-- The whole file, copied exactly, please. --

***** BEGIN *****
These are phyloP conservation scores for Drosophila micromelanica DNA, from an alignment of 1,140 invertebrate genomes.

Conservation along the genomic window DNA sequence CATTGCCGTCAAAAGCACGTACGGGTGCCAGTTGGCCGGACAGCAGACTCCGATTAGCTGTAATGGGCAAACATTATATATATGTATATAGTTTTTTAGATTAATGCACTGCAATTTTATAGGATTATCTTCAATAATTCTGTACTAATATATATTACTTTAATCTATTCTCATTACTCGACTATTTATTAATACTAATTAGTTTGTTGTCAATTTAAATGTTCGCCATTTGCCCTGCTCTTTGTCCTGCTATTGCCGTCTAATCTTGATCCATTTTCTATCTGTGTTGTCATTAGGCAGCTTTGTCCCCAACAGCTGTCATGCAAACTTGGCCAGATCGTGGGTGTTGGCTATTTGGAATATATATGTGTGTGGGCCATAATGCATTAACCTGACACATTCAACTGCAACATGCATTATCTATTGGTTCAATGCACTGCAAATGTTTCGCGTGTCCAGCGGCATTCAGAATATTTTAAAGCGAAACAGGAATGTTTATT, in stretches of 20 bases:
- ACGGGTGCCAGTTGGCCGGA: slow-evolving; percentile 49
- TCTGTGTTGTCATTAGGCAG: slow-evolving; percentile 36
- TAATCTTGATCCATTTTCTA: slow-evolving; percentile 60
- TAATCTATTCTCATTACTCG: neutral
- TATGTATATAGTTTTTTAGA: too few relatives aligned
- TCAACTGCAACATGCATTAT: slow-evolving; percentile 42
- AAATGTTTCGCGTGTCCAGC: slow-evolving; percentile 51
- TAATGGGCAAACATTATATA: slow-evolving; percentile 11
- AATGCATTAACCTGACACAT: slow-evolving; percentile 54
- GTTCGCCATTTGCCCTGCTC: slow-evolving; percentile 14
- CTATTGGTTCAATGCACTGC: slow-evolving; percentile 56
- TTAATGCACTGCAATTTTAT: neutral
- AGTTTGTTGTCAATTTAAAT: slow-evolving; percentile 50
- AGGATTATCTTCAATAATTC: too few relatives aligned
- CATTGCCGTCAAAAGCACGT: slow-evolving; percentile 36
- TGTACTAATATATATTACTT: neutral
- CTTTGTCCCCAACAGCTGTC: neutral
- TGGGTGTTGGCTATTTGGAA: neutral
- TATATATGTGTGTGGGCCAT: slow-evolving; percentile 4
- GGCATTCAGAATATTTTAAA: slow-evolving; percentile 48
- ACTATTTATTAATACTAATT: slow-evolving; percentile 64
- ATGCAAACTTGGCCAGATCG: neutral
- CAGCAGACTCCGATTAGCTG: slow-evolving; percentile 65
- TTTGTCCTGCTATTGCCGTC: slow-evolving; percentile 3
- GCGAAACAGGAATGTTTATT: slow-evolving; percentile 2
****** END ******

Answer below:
These are phyloP conservation scores for Drosophila micromelanica DNA, from an alignment of 1,140 invertebrate genomes.

Conservation along the genomic window DNA sequence CATTGCCGTCAAAAGCACGTACGGGTGCCAGTTGGCCGGACAGCAGACTCCGATTAGCTGTAATGGGCAAACATTATATATATGTATATAGTTTTTTAGATTAATGCACTGCAATTTTATAGGATTATCTTCAATAATTCTGTACTAATATATATTACTTTAATCTATTCTCATTACTCGACTATTTATTAATACTAATTAGTTTGTTGTCAATTTAAATGTTCGCCATTTGCCCTGCTCTTTGTCCTGCTATTGCCGTCTAATCTTGATCCATTTTCTATCTGTGTTGTCATTAGGCAGCTTTGTCCCCAACAGCTGTCATGCAAACTTGGCCAGATCGTGGGTGTTGGCTATTTGGAATATATATGTGTGTGGGCCATAATGCATTAACCTGACACATTCAACTGCAACATGCATTATCTATTGGTTCAATGCACTGCAAATGTTTCGCGTGTCCAGCGGCATTCAGAATATTTTAAAGCGAAACAGGAATGTTTATT, in stretches of 20 bases:
- ACGGGTGCCAGTTGGCCGGA: slow-evolving; percentile 49
- TCTGTGTTGTCATTAGGCAG: slow-evolving; percentile 36
- TAATCTTGATCCATTTTCTA: slow-evolving; percentile 60
- TAATCTATTCTCATTACTCG: neutral
- TATGTATATAGTTTTTTAGA: too few relatives aligned
- TCAACTGCAACATGCATTAT: slow-evolving; percentile 42
- AAATGTTTCGCGTGTCCAGC: slow-evolving; percentile 51
- TAATGGGCAAACATTATATA: slow-evolving; percentile 11
- AATGCATTAACCTGACACAT: slow-evolving; percentile 54
- GTTCGCCATTTGCCCTGCTC: slow-evolving; percentile 14
- CTATTGGTTCAATGCACTGC: slow-evolving; percentile 56
- TTAATGCACTGCAATTTTAT: neutral
- AGTTTGTTGTCAATTTAAAT: slow-evolving; percentile 50
- AGGATTATCTTCAATAATTC: too few relatives aligned
- CATTGCCGTCAAAAGCACGT: slow-evolving; percentile 36
- TGTACTAATATATATTACTT: neutral
- CTTTGTCCCCAACAGCTGTC: neutral
- TGGGTGTTGGCTATTTGGAA: neutral
- TATATATGTGTGTGGGCCAT: slow-evolving; percentile 4
- GGCATTCAGAATATTTTAAA: slow-evolving; percentile 48
- ACTATTTATTAATACTAATT: slow-evolving; percentile 64
- ATGCAAACTTGGCCAGATCG: neutral
- CAGCAGACTCCGATTAGCTG: slow-evolving; percentile 65
- TTTGTCCTGCTATTGCCGTC: slow-evolving; percentile 3
- GCGAAACAGGAATGTTTATT: slow-evolving; percentile 2